Modern learning environments (MLE) are getting a pretty big buzz these days in the education sector and wider training areas too. If you're not in the know, the move is away from the traditional classroom - four walls, whiteboard, projector - everything facing the front - to a more dynamic space encouraging different types of learning. The move seems obvious enough doesn't it? We've generally recognised that the old model of learning; master who knows everything and student who knows nothing, isn't really the way the best learning takes place. We've seen a big shift towards social learning and a generally more student focussed approach, combined with the flipped classroom which focusses more on the problem based learning activities in 'class' than the knowledge transfer which was once the foundation of educational practice.
So what's the big deal, if we're all agreed it makes sense, why not just throw up some life reflecting collaborative and shared spaces with funky colour schemes and let the magic happen? And that's kind of where the problem lies. Largely that's been the case, learning spaces have been transformed and the idea is that the learning would simply follow on - or if the assumption was that learning was already 'modern' in its approach, simply be grateful for the better designed spaces.
Unfortunately the reality often doesn't quite match the intention. Our teachers, educators and trainers are somewhat used to their space, their walls and their environment the way it was and their teaching has grown into that space. Sure the new furniture is nice, and the colour schemes are cool, but where's my walls, my privacy... my control? The key it seems is often in flexibility, the ability to quickly and easily change the design of the room, the size, configuration, desk, wall, group spaces etc. The flexibility though provides a raft of options for teachers and whilst from an outsider that appears to be all good, for the teachers themselves that simply means more work and learning new things. If you think being a teacher automatically makes you a good learner think again - and think hairdressers and their own hair! Teaching and learning were once often poles apart and only in recent years have we tried to bring the two together.
What do student think of these new spaces? Generally students are comfy; for example we transformed our library here at the Polytechnic a year or so ago to include a cafe, open meeting areas, some closed, some collaborative and configurable meeting spots - students love the area, it has a great feel and is even self-regulating around volume. In fact it's become a popular meeting area for staff too and everyone agrees it's a success. So again, surely we can make these new MLEs work for our lessons too?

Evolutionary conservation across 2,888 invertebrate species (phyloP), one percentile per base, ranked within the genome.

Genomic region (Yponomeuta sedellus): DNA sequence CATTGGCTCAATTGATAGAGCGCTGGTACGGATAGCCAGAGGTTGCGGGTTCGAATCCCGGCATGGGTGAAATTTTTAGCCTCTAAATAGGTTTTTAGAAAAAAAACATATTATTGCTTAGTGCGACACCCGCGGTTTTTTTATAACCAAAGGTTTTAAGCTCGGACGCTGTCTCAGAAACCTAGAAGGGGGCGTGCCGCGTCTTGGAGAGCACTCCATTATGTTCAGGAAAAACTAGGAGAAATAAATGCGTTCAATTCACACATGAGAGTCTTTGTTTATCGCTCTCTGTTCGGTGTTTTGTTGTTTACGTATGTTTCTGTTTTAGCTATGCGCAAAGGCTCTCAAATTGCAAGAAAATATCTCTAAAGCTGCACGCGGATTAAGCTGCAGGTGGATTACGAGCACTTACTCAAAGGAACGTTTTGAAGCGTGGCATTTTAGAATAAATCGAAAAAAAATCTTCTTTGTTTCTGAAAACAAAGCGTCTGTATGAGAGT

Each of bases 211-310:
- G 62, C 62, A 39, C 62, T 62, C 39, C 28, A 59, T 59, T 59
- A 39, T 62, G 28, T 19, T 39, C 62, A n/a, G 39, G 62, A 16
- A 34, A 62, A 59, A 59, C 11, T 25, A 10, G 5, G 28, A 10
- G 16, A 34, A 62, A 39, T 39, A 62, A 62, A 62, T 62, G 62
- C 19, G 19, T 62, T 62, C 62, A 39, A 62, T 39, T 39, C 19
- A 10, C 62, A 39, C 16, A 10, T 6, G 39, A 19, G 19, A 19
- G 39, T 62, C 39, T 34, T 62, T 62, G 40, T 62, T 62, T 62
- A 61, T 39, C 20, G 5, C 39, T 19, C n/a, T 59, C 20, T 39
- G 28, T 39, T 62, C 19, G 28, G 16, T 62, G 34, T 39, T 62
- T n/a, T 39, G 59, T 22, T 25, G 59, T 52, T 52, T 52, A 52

So here we hit the main issue. The problem isn't actually with the spaces that encourage and allow for collaborative and shared work and flexibility or with the modern theory of teaching and learning, the issue is that we've not got enough teachers, trainers and educators who are fully prepared to take advantage of this together... at least not yet. If we throw old-school (excuse the pun) teachers into our modern environment with a few pointers in how to do it and a bunch of theories, most will quickly revert to what they know.
This is actually a space in which we can learn a lot from early and primary education, where collaborative work and activities centred on the student are not only good for the learning, they're a necessity for young minds. If you combine this with the the fact that many of the young students coming through to tertiary and higher education now will have very little 'formal' student experience where they sit for several hours a day listening to presentation style lessons, we're definitely in need of these MLEs and perhaps more importantly the ability to use them effectively.
It's very much a change management piece as well as a learning piece and when you think about it, it doesn't make much sense that we lecture and send out information on MLEs to teaching staff forcing them to change their practice without doing the same to ourselves and our method of delivery. In fact, it's more than just a change management piece, it's a culture change and that is something that doesn't just happen overnight or by itself.
How do you do it then? Largely the only way to change a learning environment and be successful is to apply the same principles to the space as you are expecting from the learning. Collaboration, sharing, learning from everyone and centring your learning around the students, which in this case is the teachers, which is the whole point isn't it?
Simple answer to the first question posed in the title? Absolutely nothing. But there's plenty that might be wrong with our approach to using them.